It’s time to get ISO 27001 certified! You’ve spent time carefully designing your ISMS, defined the scope of your program, and implemented controls to satisfy the standard’s requirements. You’ve executed risk assessments and an internal audit. Whew.
Now, let’s make it official.
After delivering an internal audit report to management, the team will need to determine if there is necessary remediation. If the internal audit was unsatisfactory, there should be a pause to place additional controls prior to executing the external audit.
Once management feels as though the internal audit was successful, they can move into the certification process.
Who can audit my ISMS?
Only ISO 27001 certified auditors can examine your framework and only a certification body can issue the final certification. This differs significantly from SOC 2, which can be performed by any CPA. Any ISO 27001 auditor must work with a certification body and must complete a specified number of audits and hours of training to qualify.
ISO 27001 Audit
ISO 27001 audit is broken into two stages. This section covers both and the official certification process.
During the first stage, auditor(s) reviews your company’s ISMS from a design perspective. This usually takes place in person but can continue via conference call if needed.
Your auditor will examine the policies and procedures listed in your ISMS. This stage walks through ISO 27001 at a high-level, and determines if there are any of the following types of findings:
- Major nonconformities
- Minor nonconformities
- Opportunities for improvement
This stage determines if your company is ready to start stage 2 of the audit. Auditors look at the clauses, or requirements, of ISO 27001 but do not necessarily examine Annex A controls. Using your Statement of Applicability, they determine if the correct level of information security has been designed with the ISMS.
Once the auditor returns a preliminary report to management and provides them with an opportunity to solve any major or minor nonconformities, they can commence stage 2. Like the first stage, this typically takes place onsite.
This stage dives into policies and procedures in action. That means collected evidence of each clause and control that has been put into place during implementation. Using your Statement of Applicability as a reference, auditors confirm the requirements and examine configurations, protections, roles, and more.
The focus of this stage is on the operating effectiveness of controls and how they’ve been implemented. Your team likely needs to explain the intentionality of the design, how you anticipate dealing with particular circumstances like employee discipline, and reperform controls as needed.
The process of inspection, observation, and inquiry into each control requires significant time from each control owner. Expect your team to be involved in audit meetings for a full week.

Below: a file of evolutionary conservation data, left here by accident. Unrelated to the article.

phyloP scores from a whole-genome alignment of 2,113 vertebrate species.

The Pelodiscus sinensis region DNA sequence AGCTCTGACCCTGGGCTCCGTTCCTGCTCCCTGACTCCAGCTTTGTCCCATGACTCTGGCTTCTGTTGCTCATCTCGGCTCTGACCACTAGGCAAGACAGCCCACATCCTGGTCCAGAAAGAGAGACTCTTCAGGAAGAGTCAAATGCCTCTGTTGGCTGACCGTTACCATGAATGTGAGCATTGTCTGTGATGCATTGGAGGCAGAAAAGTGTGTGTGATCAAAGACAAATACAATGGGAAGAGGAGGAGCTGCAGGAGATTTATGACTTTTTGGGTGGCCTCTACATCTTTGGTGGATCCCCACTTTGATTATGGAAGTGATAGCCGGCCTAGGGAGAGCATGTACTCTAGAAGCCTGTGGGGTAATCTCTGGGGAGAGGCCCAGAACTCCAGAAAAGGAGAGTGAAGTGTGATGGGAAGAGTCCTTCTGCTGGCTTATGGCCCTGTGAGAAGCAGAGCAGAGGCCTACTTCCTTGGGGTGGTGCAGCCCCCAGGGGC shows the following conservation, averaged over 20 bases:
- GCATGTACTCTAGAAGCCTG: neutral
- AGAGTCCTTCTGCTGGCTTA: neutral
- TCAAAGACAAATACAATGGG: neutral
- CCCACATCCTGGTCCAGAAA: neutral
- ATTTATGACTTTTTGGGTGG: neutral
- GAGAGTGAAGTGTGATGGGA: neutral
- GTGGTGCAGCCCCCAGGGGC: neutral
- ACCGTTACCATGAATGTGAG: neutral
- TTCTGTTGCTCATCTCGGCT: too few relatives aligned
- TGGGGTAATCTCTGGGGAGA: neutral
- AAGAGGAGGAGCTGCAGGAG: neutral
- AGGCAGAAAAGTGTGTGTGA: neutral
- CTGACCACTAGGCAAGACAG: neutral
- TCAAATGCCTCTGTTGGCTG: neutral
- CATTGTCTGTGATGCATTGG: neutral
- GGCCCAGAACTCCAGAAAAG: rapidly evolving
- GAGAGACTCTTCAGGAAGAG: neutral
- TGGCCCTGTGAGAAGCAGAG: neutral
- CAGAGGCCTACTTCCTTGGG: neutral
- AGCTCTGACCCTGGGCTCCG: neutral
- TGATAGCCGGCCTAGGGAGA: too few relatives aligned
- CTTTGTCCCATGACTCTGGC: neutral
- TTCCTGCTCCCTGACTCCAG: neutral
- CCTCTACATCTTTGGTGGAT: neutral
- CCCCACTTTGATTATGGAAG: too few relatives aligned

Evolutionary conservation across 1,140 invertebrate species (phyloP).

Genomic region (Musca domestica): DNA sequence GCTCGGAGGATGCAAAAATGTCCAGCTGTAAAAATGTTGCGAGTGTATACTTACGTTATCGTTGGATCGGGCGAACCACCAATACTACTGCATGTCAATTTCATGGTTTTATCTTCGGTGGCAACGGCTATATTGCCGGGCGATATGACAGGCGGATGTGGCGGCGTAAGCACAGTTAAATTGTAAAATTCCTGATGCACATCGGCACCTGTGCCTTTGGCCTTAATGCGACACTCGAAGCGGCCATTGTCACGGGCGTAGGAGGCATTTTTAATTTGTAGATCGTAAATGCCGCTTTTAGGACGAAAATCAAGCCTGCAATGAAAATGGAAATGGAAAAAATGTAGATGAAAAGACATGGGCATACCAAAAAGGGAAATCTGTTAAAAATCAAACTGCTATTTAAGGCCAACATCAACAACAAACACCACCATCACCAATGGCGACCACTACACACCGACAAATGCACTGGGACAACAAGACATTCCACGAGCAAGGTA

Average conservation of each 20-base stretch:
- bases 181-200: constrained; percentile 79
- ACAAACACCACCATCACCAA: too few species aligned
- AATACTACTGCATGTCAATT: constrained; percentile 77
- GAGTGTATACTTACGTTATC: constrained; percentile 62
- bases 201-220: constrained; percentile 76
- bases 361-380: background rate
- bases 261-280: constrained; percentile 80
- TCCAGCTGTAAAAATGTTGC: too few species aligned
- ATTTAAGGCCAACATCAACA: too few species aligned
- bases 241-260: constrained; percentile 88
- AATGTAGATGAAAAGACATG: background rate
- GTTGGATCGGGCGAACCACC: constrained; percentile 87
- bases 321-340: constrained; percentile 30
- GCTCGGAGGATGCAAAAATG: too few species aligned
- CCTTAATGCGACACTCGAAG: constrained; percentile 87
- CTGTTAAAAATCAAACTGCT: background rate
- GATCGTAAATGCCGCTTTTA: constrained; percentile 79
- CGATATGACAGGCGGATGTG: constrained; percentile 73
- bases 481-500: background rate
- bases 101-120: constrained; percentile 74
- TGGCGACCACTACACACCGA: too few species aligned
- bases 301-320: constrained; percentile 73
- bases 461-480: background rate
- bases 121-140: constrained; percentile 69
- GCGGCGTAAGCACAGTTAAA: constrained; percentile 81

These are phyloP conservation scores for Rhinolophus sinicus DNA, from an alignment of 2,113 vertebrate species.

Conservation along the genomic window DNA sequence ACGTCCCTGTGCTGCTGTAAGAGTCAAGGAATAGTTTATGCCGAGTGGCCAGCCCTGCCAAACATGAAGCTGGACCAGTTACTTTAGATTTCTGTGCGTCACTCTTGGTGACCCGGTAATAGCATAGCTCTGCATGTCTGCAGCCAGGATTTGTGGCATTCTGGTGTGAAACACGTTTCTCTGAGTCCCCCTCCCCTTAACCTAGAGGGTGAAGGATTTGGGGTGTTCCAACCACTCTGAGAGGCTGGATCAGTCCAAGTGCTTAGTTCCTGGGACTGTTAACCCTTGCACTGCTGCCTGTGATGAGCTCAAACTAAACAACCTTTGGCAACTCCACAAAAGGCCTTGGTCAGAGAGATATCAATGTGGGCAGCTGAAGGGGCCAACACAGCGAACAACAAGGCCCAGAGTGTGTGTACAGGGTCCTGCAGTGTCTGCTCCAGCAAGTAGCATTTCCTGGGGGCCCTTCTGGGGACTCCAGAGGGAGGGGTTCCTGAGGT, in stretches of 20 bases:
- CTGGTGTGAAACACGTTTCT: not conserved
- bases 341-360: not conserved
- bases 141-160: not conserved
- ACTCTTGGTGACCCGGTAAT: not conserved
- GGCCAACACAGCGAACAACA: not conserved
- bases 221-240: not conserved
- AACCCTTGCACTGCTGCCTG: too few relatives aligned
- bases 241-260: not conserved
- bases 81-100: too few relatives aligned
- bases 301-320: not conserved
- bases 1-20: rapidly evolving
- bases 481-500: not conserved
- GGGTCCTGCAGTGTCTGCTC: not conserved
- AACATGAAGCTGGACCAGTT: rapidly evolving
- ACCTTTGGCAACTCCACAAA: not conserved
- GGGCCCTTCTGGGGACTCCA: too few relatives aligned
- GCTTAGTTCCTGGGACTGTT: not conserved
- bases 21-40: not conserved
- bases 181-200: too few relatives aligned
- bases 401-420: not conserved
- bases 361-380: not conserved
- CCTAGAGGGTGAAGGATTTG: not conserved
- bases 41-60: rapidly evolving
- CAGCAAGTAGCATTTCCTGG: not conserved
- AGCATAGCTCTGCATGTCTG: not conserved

ISO 27001 Certification
Finally, the certification! After stage 2 of the audit, your auditor will hold a closing meeting where the results of the audit will be provided to management, including any nonconformities that require remediation. Management should provide a response in the form of a corrective action plan, which includes the issue, the actions to remediate, and a timeline for completion. Once those action plans have been drafted, the auditor will include them within the audit report which is normally completed within 1-2 days of the closing meeting.
At this point, auditors should be able to indicate if they believe you will be ISO 27001 certified, but the final decision lays with the certification body. Even with a few minor nonconformities, you can expect to be certified within the week! Congratulations!
ISO 27001 does not require an annual certification, but you will need to perform a surveillance audit in the off-years. The 2 years following your certification, an auditor from a certification body will perform a surveillance audit to ensure that the organization is still operating the controls as designed.
This audit includes all clauses in the ISO 27001 framework, but each year only 50% of Annex A requirements need to be examined–how it is divided is up to the auditor. Additionally, the auditor will revisit any nonconformities found during the initial certification audit and determine if the organization remediated the issues properly.
At the end of these audits, the auditor will share any findings with management, similar to the first year, and produce an audit report to the certification body indicating whether the organization is still satisfying the requirements of the standard to maintain certification.
ISO 27001 Recertification
The 3rd year after certification, you’ll need to repeat the whole certification process again. During this time, your business has likely grown and changed. This means your ISMS and SoA should have changed with it, as reflected in your annual surveillance audits.
What’s the timeline for ISO 27001 audits?
ISO 27001 certification is usually an in-person audit process, performed by an ISO 27001 certification body.
However, in the time of remote work, ISO 27001 audits move forward via video conferencing. If the design of the ISMS is found to be sufficient, the second stage can commence. Otherwise, the company must remediate any nonconformities in a reasonable amount of time to avoid re-doing the first stage.
The second stage examines the controls and requirements, and can similarly take place over a video conference. This typically lasts about twice the amount of time as the stage one audit.
The ISO 27001 audit report will be authored within 24-48 hours of completion of the audit and passed to the certification body for review.
Because ISO 27001 is a fairly rigid framework, you’ll likely need expert guidance on how to scale your controls up as your business grows. We get that. Reach out to our team with questions, comments, or concerns as you tackle the ISO 27001 process!